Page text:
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Motorway Breakdowns


Breakdowns are an inconvenience at the best of times, but they can also throw you into a state of panic – especially if you’re stopped on a busy motorway. Recently an AA Member was forced to stop on the hard shoulder of a busy midlands motorway, one of the most dangerous spots to have a breakdown.

Would you know what to do in the event of a motorway breakdown? Follow our simple guide to ensure that you and your passengers remain safe while roadside.

Where to stop and what to do
Motorway hard shoulders are for emergency use only. You should only stop if it is a real emergency and you have no other choice. It's best to try to drive to a safer place off the motorway if you can rather than stopping on the hard shoulder.

You must not stop on the hard shoulder to:

  • go to the toilet
  • use a mobile phone
  • check a route or map

What to do if a breakdown/other emergency forces you to stop
Get your vehicle off the road if possible and warn other traffic by using your hazard warning lights, particularly if your vehicle is causing an obstruction.

If an emergency forces you to stop:

  • pull on to the hard shoulder and stop as far to the left as possible with the wheels turned to the left
  • leave your sidelights on and turn on the hazard warning lights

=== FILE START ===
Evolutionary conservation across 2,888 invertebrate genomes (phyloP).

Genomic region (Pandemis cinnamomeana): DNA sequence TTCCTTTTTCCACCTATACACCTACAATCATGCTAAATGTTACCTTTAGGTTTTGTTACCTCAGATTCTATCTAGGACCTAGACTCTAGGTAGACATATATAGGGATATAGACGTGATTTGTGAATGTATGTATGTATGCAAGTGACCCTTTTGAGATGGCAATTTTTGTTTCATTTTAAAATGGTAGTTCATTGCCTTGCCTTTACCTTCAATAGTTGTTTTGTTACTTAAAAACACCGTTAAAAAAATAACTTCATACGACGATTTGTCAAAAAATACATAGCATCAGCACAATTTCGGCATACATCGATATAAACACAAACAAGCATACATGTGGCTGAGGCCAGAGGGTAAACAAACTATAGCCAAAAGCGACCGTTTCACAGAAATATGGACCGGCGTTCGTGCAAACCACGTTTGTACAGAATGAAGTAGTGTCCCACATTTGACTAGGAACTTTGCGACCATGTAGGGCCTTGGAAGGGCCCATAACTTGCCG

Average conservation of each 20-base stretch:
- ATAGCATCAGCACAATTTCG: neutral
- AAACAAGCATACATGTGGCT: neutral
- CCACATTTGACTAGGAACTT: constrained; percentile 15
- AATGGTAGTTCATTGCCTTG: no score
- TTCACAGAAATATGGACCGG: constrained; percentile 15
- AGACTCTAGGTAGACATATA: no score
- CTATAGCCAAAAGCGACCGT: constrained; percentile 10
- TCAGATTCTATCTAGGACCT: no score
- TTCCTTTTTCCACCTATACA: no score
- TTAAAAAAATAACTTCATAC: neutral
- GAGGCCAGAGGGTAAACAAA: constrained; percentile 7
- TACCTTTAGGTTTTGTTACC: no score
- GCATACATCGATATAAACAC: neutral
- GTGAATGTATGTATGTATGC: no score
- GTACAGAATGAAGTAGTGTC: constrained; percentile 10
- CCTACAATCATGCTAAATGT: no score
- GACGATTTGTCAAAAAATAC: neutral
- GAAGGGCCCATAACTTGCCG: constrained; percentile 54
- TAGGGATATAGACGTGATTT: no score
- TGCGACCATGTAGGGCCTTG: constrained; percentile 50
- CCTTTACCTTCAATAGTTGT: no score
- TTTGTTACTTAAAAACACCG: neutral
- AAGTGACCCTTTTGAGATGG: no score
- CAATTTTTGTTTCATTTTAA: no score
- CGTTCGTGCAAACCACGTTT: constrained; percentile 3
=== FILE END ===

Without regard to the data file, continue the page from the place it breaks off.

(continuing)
• get out of the vehicle by the left-hand door and make sure that all your passengers do the same
  • leave animals in the vehicle or in an emergency, keep them under proper control on the verge
  • if you have reflective jackets in the vehicle wear them – do not use a warning triangle on the hard shoulder
  • make sure that passengers keep away from the carriageway and hard shoulder and children are kept under control 
  • don't attempt even simple repairs

If you cannot get your vehicle onto the hard shoulder

  • Don’t attempt to place any warning device on the carriageway
  • Switch on your hazard warning lights
  • Leave your vehicle only when you can safely get clear of the carriageway

If you have a disability which prevents you from following the advice above

  • Stay in your vehicle
  • Switch on your hazard warning lights
  • If you have a car or mobile telephone, contact the emergency services and be prepared to advise them of your location

Calling for help
Once in a safe place use a mobile phone to call the AA, making sure you can describe your location – look out for a Location Reference Indicator sign which will help us pinpoint your location and direction of travel, or there are reference numbers on all telephones and marker posts.

LRI sign

If you have a smart phone you can download the AA App, which uses the GPS function on the phone to find your exact location. With the simple touch of an icon, both the call and the location are transferred to the AA Rescue Centre.

If you don't have a mobile walk to an emergency telephone on your side of the carriageway – never attempt to cross the carriageway. Give full details to the police and tell them if you are a vulnerable motorist, such as a woman travelling alone.

Rejoining the carriageway
Build up speed on the hard shoulder and watch for a safe gap in the traffic before rejoining the carriageway. Be aware that other vehicles may be stationary on the hard shoulder.

Breakdowns Abroad

If you're driving abroad this summer remember that breakdowns aren't cheap. It's well worth protecting yourself and your wallet by taking out European Breakdown Cover.


Image: andrijibulba